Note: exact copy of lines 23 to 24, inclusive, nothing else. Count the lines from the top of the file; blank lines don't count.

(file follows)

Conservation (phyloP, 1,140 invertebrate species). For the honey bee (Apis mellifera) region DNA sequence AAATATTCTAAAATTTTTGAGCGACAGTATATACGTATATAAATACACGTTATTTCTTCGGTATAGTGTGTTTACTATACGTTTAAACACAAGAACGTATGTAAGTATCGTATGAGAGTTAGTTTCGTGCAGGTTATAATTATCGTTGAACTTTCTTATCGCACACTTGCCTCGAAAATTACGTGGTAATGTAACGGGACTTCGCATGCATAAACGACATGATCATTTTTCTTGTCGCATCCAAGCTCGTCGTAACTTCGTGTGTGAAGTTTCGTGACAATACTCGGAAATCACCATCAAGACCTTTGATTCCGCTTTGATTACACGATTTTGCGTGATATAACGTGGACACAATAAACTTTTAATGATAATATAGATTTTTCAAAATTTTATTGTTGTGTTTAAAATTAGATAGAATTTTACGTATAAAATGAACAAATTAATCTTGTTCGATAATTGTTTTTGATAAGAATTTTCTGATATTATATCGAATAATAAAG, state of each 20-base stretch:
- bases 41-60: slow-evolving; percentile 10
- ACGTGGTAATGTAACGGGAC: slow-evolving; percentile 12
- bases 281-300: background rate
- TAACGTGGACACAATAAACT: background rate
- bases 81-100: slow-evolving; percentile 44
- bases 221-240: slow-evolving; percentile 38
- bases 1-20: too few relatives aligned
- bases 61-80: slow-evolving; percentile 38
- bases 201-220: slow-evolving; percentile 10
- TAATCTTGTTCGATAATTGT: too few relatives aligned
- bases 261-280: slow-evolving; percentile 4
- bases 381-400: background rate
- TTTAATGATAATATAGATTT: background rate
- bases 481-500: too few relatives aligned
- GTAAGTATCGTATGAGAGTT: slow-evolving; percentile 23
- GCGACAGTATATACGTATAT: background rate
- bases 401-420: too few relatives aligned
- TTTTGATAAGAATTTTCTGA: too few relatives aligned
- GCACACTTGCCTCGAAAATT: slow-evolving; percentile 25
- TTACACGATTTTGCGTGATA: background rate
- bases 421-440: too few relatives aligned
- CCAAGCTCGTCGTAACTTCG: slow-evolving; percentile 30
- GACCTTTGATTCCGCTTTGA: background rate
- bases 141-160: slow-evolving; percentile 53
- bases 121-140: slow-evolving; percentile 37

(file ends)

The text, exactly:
- CCAAGCTCGTCGTAACTTCG: slow-evolving; percentile 30
- GACCTTTGATTCCGCTTTGA: background rate